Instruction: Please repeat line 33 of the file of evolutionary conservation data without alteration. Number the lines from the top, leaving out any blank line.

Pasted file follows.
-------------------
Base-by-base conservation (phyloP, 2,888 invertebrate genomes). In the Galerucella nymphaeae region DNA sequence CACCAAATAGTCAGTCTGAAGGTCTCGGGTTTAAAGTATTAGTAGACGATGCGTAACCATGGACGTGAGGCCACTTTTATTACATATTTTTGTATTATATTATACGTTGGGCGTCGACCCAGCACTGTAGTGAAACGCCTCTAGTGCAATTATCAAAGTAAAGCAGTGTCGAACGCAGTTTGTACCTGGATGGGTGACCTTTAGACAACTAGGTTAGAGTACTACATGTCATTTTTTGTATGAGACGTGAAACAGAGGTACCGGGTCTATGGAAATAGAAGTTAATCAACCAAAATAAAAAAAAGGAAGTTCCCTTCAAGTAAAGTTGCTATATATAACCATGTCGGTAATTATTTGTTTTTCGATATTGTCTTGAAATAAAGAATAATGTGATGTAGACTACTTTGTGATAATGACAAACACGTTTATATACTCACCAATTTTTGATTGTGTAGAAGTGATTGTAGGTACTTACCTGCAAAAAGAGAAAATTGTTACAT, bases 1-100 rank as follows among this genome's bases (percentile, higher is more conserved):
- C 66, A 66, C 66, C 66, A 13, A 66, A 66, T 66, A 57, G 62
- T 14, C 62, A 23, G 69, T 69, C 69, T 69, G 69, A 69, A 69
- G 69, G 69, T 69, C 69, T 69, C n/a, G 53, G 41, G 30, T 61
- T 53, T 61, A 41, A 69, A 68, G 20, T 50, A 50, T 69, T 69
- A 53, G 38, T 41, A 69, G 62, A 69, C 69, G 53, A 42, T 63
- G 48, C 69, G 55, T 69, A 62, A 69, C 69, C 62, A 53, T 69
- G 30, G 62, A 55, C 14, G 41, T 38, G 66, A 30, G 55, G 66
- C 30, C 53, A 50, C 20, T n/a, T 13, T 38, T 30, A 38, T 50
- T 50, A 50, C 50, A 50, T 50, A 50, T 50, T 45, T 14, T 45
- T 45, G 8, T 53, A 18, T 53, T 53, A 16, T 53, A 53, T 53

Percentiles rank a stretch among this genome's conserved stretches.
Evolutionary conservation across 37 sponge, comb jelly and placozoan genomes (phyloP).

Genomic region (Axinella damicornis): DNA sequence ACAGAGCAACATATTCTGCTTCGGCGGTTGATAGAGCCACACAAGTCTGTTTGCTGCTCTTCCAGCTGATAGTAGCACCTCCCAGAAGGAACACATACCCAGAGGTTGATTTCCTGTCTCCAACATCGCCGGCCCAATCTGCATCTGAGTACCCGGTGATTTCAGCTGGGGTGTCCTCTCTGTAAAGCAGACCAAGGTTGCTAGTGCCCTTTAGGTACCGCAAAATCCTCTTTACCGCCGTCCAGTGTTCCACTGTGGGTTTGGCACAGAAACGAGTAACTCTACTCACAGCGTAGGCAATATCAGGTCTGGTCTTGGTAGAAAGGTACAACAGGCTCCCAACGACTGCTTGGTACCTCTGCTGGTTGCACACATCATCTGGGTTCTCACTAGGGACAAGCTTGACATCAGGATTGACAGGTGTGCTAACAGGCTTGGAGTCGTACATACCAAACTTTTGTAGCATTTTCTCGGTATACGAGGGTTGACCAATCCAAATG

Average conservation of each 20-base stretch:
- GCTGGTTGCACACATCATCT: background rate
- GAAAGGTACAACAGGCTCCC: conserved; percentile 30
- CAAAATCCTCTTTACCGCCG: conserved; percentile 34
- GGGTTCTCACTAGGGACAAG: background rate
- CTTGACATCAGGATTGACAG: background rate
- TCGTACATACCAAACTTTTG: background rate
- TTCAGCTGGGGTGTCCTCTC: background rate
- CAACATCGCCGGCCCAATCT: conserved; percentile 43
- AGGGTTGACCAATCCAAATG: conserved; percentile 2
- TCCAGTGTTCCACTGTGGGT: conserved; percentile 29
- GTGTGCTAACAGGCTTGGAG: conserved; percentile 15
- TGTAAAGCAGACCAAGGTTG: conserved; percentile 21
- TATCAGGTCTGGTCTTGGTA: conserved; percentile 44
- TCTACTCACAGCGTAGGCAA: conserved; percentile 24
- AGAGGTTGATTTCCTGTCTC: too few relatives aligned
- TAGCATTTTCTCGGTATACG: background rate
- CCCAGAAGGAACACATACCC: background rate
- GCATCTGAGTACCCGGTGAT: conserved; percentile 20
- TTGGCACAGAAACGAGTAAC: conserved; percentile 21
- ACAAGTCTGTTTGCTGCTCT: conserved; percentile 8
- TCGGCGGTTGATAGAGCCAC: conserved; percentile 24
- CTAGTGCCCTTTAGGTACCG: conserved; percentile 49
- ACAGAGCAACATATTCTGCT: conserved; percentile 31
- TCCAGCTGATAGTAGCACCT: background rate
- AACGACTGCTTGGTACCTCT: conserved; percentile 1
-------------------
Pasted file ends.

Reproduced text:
- GCATCTGAGTACCCGGTGAT: conserved; percentile 20